Thank you all for your replies. The Diagnostic Kit is what all of the garages used but the car was working well when I got it to them, so no Error Codes showed up. The only time a Diagnostic Kit WASN'T used was the one time I managed to get it to the garage (this past Friday) while the car was still malfunctioning.

Isn't the Carburetor Cleaner (that I put in the gas tank) the same as a fuel cleaner? If so that seemed to work but these past weeks I've used it twice with no luck.

I'm very glad to have your suggestion to change the fuel filter first. That's what I wanted to suggest but I know so little about cars that I didn't want to tell a mechanic what to do or think -- not good behavior.

I also saw this on the Net about how to tell if a Fuel Pressure Regulator has gone bad (before replacing it). Does this make sense to you guys?

"Gasoline Is in the Vacuum Hose

"If you are noticing any of the signs above, but aren't convinced that the cause is a bad fuel pressure regulator, there is something you can do to be sure one way or the other. Remove the vacuum hose that attaches to the fuel pressure regulator, making sure the engine isn't running. If gas is in the line, your fuel pressure regulator is bad. Also, if there is none in the line, but, when you turn the switch on, fuel drips out of the hose, it is bad."

Incidentally, I've already spent about $500 on this problem, even though nobody even claimed they'd fixed it.

Again, many thanks for your time and trouble! Big help!
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#8
(19-12-2015, 10:56 PM)kenchowder Wrote:  "Gasoline Is in the Vacuum Hose ......

Remove the vacuum hose that attaches to the fuel pressure regulator.... If gas is in the line, your fuel pressure regulator is bad. Also, if there is none in the line, but, when you turn the switch on, fuel drips out of the hose, it is bad."

The above is for testing the diaphragm inside the regulator - if diaphragm has failed the fuel will leak into the vacuum hose .... Petrol won't normally be able to pass the diaphragm.

How it works .... http://www.howstuffinmycarworks.com/Fuel...lator.html

I don't think yours has failed but do the tests yourself to prove, cheap and easy.
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#9
I occasionally have the same problem with my 1.4i, and also believe it's an issue with the electrics somewhere.
I've noticed it tends to happen when the coolant temperature is just below normal working temp.
Stone cold or up to temp and it's OK.
Adding a steep uphill at the 'right' time doesn't help the issue, either.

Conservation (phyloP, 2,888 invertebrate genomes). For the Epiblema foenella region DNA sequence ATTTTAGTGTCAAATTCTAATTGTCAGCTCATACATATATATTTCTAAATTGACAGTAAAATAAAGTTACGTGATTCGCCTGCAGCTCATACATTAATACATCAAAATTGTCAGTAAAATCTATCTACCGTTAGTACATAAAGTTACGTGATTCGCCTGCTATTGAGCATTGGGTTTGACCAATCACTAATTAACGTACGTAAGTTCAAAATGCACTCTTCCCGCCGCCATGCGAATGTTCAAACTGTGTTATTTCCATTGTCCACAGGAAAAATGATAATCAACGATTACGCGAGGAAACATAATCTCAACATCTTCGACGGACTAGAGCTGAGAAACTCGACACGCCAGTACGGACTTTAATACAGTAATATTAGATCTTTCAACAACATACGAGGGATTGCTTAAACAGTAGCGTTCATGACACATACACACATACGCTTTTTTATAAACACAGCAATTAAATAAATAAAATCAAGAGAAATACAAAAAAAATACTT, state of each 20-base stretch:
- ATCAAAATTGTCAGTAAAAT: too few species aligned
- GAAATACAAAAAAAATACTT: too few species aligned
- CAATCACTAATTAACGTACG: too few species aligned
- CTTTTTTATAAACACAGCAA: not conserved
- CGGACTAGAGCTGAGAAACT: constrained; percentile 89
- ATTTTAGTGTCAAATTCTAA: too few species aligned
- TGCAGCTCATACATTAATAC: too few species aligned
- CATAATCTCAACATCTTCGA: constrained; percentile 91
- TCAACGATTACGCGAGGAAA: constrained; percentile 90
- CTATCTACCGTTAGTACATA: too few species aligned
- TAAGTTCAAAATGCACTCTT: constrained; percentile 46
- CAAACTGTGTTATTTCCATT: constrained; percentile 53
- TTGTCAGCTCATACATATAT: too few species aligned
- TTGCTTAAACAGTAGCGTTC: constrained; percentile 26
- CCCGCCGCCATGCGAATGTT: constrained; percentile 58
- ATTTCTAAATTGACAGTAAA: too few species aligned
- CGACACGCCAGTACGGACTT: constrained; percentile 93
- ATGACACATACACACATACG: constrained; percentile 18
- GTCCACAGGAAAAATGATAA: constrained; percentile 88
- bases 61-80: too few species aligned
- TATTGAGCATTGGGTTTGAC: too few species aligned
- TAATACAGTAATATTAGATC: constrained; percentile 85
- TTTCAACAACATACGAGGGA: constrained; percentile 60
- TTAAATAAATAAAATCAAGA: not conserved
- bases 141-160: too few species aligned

I have found that stopping and starting it again usually clears the problem.
I would have used the diagnostics on it, but I haven't been able to get the durn thing to connect in ages...

Where is the fuel pressure regulator mounted on your car?
It can be in the pump(only one fuel line connecting to the high-pressure rail above the injectors) or at one end of the rail(metallic lump at one end of the HP rail, and two fuel lines, oe of which ends up by the regulator)
[+] 1 user says Thank You to Gadgetman for this post
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#10
Thanks, Gadgetman. The fuel pressure pump is at one end of the rail (two fuel lines).

What you describe sounds exactly like what is going wrong with mine. It pretty much doesn't happen in the summer. It seems to be on wet cool days in the autumn when it's cold but not freezing. Once it's completely warm, the problem ceases. It also seems to stop when I drive through the problem, so to speak. What is perhaps stranger is that the problem also seems to stop when I simply turn the engine off for an hour or so.

Perhaps you can forgive my ignorance if I ask why an electrical problem might be temperature related? I can understand why condensation might affect an electrical system, but why would the temperature of the coolant affect the electrical system?

That said, it was the first guess of this mechanic, the fourth one who has looked at it. But now he thinks it is the fuel pressure regulator, though he didn't use a Diagnostic Kit to check. Guess he was too busy. Too bad, because this was the first time in five trips to a garage when the problem was actually HAPPENING when I got it there.

Thanks for your help! I'm grateful for the help of all of you.